Election 2020

Sanctuary City Debate Could Dominate Silver State in 2018 Election

Immigration protesters walk along a road during a May Day march May 1, 2017, in Las Vegas. (AP Photo/John Locher)

Nevada doesn’t have a single sanctuary city where local police are stopped from cooperating with federal ICE agents; Republican state Senate leader and candidate for lieutenant governor Michael Roberson wants to make sure no municipality in the state ever considers such an idea.

However, Democrat Sen. Yvanna Cancela, with whom Roberson battled over sanctuary status for all of Nevada, told her Twitter followers that his proposal is nothing but a “pathetic and divisive political stunt.”

This debate is more than one GOPer and one Democrat battling in the Nevada Legislature.

Las Vegas Review-Journal columnist Victor Joecks wrote back in July that the debate over sanctuary cities in Nevada would boil over into a critical 2018 election issue.

“Nevada Republicans up and down the ballot believe they’ve found a winning issue — prohibiting sanctuary cities,” Joecks wrote.

Democrats tried to make Nevada a sanctuary state during the 2017 legislative session with Senate Bill 223. It would have stopped state and local police from participating in immigration operations.

“This dangerous legislation was opposed by local law enforcement and would have led to violent criminals being released back onto our streets instead of being removed from our country,” Roberson said in a statement.

Cancela tweeted that the idea that she or anyone else backing sanctuary state legislation would want “dangerous criminals on our streets…is ridiculous and misleading.”

The Las Vegas Review-Journal reported Roberson is afraid that if Democratic gubernatorial candidate Chris Giunchigliani wins the 2018 election she will do as promised and sign sanctuary state legislation.

Roberson said he also fears Cancela will try again to win approval for a rewrite of SB 223.

“Without safeguards and protections in place, we are one election away from Nevada becoming a sanctuary state,” Roberson said.

Roberson is the honorary chairman of the Prevent Sanctuary Cities political action committee, which filed paperwork Oct. 30 to place a proposed constitutional amendment on Nevada’s 2018 ballot to block sanctuary cities.

The amendment would block the Nevada Legislature from enacting a law or “otherwise adopt, enforce or endorse a policy that prohibits, limits or discourages cooperation with the enforcement of the immigration laws of the United States.”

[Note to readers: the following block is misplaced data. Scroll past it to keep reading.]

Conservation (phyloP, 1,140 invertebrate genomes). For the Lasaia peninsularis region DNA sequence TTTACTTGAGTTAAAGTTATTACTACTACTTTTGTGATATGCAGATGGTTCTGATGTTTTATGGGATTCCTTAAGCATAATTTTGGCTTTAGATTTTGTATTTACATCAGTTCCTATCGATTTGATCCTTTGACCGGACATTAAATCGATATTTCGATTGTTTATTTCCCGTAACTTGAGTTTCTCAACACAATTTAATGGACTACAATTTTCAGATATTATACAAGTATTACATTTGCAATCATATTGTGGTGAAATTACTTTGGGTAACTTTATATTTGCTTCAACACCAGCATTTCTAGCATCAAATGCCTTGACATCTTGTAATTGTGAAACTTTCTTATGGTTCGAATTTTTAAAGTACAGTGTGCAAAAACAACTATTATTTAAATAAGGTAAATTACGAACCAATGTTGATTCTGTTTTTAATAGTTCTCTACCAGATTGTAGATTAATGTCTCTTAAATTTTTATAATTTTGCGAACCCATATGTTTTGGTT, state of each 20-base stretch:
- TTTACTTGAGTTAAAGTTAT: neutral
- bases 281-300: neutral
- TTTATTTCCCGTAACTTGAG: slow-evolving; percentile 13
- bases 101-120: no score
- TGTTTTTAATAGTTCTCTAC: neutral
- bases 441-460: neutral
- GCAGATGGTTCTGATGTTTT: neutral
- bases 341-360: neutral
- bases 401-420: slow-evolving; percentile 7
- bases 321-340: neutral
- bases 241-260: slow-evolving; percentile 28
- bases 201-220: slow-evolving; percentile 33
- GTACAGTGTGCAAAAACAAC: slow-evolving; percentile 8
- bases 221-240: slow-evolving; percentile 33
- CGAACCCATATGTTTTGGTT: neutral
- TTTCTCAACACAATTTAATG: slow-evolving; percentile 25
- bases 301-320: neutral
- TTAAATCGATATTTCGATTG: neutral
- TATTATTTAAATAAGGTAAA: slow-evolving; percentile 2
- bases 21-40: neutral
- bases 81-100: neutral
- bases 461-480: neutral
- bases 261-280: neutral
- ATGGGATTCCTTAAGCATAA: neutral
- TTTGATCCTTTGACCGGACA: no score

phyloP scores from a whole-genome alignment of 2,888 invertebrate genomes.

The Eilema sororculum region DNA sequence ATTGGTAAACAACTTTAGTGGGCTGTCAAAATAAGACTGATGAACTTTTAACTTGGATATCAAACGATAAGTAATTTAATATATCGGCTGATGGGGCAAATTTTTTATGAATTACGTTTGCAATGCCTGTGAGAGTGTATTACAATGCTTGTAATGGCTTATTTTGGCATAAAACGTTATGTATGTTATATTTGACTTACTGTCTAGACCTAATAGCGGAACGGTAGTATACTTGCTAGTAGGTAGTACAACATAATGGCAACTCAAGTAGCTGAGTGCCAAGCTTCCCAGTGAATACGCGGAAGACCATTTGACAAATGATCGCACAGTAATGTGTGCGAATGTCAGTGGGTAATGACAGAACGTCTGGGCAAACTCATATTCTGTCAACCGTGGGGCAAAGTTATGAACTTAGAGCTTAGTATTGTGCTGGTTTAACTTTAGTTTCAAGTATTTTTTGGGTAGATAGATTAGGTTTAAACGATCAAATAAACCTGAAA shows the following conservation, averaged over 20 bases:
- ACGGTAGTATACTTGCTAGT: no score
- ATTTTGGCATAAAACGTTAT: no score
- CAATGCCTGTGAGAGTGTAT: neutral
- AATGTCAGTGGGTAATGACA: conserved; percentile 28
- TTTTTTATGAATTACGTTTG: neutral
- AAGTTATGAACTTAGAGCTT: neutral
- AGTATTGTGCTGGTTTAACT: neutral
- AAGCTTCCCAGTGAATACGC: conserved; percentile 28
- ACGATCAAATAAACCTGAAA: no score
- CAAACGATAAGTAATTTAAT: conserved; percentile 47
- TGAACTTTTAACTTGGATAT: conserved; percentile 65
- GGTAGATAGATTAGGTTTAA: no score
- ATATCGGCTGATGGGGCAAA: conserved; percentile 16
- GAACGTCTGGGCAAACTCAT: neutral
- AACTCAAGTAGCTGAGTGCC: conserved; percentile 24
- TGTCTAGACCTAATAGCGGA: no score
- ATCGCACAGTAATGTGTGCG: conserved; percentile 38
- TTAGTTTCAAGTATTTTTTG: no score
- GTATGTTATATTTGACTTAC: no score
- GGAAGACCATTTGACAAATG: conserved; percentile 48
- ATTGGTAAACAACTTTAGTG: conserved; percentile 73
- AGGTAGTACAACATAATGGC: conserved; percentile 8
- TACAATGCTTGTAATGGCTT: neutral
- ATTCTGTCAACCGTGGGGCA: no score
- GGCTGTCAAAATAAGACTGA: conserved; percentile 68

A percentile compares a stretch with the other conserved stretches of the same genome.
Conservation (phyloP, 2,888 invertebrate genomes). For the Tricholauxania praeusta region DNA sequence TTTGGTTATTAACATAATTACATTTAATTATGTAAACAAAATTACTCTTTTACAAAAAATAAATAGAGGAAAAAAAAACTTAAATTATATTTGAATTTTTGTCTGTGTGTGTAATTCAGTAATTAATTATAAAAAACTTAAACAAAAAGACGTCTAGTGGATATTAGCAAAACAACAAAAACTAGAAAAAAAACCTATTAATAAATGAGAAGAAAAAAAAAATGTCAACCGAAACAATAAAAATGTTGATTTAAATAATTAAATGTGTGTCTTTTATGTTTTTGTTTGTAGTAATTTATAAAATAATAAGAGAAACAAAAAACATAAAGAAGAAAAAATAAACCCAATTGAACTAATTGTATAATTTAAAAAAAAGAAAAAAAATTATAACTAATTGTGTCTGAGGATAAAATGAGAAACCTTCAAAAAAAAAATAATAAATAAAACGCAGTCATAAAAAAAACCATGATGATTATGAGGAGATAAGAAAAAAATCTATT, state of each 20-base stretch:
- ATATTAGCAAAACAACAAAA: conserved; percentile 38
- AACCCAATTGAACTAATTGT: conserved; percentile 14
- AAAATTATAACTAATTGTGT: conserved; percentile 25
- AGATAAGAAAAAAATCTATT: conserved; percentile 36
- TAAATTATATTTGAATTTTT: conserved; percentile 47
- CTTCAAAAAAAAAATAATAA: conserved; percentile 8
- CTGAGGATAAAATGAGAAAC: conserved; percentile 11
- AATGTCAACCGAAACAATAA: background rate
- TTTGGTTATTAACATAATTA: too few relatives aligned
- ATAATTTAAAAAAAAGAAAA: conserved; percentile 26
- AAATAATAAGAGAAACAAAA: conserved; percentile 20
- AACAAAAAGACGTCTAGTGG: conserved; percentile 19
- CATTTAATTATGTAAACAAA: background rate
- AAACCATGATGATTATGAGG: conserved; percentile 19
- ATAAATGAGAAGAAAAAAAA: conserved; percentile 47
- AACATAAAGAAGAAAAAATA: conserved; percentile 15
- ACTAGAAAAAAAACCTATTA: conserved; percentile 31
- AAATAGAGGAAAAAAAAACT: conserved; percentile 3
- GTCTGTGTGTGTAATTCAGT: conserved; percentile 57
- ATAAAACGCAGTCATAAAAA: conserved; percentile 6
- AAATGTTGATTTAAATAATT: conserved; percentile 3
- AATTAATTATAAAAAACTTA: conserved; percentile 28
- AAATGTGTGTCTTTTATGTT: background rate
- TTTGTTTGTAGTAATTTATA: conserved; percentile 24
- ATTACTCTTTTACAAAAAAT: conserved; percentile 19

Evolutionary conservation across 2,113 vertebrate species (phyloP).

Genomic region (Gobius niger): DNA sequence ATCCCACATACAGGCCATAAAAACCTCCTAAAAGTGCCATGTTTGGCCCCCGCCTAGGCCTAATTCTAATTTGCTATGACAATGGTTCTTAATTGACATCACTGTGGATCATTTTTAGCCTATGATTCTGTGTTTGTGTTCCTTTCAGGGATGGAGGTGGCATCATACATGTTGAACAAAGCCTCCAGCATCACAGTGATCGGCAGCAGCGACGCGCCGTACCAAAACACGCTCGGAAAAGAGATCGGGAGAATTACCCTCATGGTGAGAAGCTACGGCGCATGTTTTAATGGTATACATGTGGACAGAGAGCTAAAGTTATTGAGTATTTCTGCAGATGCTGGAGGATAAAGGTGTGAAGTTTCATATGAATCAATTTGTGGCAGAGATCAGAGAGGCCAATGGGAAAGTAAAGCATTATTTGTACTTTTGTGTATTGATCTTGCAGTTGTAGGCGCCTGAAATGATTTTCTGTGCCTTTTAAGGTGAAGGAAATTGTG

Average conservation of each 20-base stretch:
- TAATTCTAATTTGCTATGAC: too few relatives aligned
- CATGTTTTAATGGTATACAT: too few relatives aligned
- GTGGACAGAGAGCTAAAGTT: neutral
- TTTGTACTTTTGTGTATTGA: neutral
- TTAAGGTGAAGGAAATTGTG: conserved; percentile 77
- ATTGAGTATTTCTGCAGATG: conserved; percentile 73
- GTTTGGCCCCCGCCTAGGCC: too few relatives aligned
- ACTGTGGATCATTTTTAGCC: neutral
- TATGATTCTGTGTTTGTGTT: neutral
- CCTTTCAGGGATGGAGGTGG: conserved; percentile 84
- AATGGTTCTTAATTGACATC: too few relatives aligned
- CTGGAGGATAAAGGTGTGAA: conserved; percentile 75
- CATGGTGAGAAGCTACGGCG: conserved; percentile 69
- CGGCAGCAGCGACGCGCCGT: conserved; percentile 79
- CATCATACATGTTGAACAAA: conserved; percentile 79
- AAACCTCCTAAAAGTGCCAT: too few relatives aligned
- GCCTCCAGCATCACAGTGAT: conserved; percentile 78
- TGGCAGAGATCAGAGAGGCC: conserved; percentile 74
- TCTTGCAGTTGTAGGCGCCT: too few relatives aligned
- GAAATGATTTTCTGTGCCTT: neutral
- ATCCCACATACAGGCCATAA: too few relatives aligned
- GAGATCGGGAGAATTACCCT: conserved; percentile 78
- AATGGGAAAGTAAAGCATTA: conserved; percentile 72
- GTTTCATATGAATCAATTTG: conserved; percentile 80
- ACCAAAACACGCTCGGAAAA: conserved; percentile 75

It also blocks county commission boards in Nevada and all city governments from getting in the way of local police cooperation with federal ICE agents.

Prevent Sanctuary Cities will need to collect more than 110,000 signatures to get the ballot proposal on the 2018 ballot, and assuming voters pass the proposition Roberson’s group will have to do it all over again in 2020.

UNLV Boyd School of Law professor Michael Kagan told KNPR the ballot measure is nothing but a way to boost GOP voter turnout next November. He also contended the proposal was overly broad and would probably increase rape and domestic violence in Nevada.

Kagan said the ballot proposal would make victims of those crimes less likely to report the assaults because of their fear of being turned over to immigration officials.

“I think that this is a measure on the policy that will be helpful to criminals,” Kagan said, “It won’t change much in the way law enforcement works but it will give victims of crime and witnesses to crime more reason to be afraid.”

Kagan also said Roberson’s amendment to block sanctuary cities in Nevada was written in such a way that it would target all immigrants, not just immigrants with criminal records.

But Roberson stressed his proposal is only intended to make sure police agencies in Nevada are allowed to continue working with federal agencies as they do now.

“We’re not talking about passing a law or constitutional amendment that would allow local law enforcement to go door-to-door and round individuals up,” Roberson said. “That’s not what we’re talking about at all.”

Whatever the motivation, Victor Joeks believes Nevada Republicans have discovered a “political winner” in their drive to block sanctuary cities.

“I reviewed an unreleased Republican poll that shows 65 percent of likely voters in Nevada support banning sanctuary cities,” Joecks wrote. “That support isn’t rooted in the rurals. Support sits at 63 percent in Clark County and at over 60 percent among both men and women.”

“In Nevada, sanctuary cities protect just one thing,” Joecks concluded: “Republican political prospects.”